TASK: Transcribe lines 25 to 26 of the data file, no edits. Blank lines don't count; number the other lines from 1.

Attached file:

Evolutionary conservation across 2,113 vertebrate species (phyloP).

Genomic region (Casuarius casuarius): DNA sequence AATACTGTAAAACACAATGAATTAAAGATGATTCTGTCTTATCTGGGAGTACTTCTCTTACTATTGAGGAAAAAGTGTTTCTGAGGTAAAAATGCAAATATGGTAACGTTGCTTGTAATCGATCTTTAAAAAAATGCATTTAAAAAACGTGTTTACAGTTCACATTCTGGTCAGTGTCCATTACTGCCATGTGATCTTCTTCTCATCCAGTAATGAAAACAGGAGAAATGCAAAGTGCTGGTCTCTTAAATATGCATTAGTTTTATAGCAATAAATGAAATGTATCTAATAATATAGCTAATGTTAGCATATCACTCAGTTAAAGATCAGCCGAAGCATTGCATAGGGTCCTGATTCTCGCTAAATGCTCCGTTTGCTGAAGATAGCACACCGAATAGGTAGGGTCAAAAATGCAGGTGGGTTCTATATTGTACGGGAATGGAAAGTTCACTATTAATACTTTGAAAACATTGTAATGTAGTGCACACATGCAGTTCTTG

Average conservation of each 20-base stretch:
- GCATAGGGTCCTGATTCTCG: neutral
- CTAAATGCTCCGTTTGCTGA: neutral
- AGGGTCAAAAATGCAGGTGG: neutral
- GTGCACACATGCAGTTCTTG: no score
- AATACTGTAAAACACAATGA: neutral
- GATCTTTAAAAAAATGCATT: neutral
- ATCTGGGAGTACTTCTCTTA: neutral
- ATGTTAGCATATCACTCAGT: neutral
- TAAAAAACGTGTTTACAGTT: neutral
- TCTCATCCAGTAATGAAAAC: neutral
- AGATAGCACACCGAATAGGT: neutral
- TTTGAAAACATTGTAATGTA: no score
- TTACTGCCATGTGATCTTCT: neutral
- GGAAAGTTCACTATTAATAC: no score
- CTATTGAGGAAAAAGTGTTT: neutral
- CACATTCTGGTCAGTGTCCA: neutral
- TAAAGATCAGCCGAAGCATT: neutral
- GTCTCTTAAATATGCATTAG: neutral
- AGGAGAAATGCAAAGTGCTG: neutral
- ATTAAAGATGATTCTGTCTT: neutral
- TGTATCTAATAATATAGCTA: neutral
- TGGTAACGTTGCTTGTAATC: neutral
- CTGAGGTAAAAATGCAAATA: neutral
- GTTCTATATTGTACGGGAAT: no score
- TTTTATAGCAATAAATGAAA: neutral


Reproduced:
- TGGTAACGTTGCTTGTAATC: neutral
- CTGAGGTAAAAATGCAAATA: neutral